Picture a bare wire, without its regular plastic coating. It’s exposed to the elements and risks being degraded. And, without insulation, it may not conduct electricity as well as a coated wire. Now, imagine this wire is inside your brain.
That’s what happens in many diseases of the nervous system, such as multiple sclerosis (MS), spinal cord injuries, stroke, neonatal brain injuries, and even Alzheimer’s disease.
Much like that bare wire, the nerve fibers in the brain lose their protective coating, called myelin, and become extremely vulnerable. This leaves the nerve cells exposed to their environment and reduces their ability to transmit signals quickly, resulting in impaired cognition, sensation, and movement.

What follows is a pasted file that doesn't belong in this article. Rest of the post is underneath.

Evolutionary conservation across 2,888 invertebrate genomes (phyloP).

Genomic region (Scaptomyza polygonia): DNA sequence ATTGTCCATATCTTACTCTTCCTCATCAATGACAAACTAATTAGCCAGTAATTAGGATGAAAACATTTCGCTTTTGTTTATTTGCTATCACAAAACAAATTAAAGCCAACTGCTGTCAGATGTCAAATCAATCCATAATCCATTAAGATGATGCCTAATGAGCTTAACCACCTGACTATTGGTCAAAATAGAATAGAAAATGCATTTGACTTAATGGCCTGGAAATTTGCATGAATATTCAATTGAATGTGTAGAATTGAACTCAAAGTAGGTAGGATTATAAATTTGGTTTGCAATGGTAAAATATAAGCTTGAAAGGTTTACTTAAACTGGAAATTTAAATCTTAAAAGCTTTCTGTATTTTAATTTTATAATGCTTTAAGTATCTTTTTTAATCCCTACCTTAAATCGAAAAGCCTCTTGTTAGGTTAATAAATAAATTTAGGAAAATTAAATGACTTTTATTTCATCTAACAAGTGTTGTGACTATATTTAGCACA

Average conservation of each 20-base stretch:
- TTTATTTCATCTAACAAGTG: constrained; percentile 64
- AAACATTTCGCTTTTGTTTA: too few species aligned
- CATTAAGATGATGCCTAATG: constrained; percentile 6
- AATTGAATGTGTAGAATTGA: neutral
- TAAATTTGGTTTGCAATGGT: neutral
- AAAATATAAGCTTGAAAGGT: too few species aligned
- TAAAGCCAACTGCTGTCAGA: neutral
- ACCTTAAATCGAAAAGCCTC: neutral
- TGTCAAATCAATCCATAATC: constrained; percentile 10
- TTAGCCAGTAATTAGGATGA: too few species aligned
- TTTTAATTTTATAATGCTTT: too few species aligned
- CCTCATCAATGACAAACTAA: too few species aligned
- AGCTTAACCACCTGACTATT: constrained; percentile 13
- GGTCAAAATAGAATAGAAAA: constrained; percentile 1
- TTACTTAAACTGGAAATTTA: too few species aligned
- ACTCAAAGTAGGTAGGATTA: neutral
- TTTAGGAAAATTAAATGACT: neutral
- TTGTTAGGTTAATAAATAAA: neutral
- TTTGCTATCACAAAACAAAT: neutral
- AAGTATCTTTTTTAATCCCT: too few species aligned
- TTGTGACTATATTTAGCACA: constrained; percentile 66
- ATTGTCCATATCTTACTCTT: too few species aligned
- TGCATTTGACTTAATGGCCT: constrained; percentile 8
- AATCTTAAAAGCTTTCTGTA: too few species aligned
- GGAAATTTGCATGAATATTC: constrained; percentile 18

In disease, the brain seems to activate mechanisms to repair myelin, but cannot complete the process. For years, scientists have been trying to understand why these repair mechanisms are halted, as overcoming this obstacle holds great potential for treating disabling neurological diseases.
Katerina Akassoglou, PhD, and her research team at the Gladstone Institutes uncovered a promising new therapeutic strategy. Surprisingly, it’s associated with a protein in the blood.
They found that when fibrinogen (a blood-clotting protein) leaks into the central nervous system, it stops brain cells from producing myelin and, as a result, prevents repair.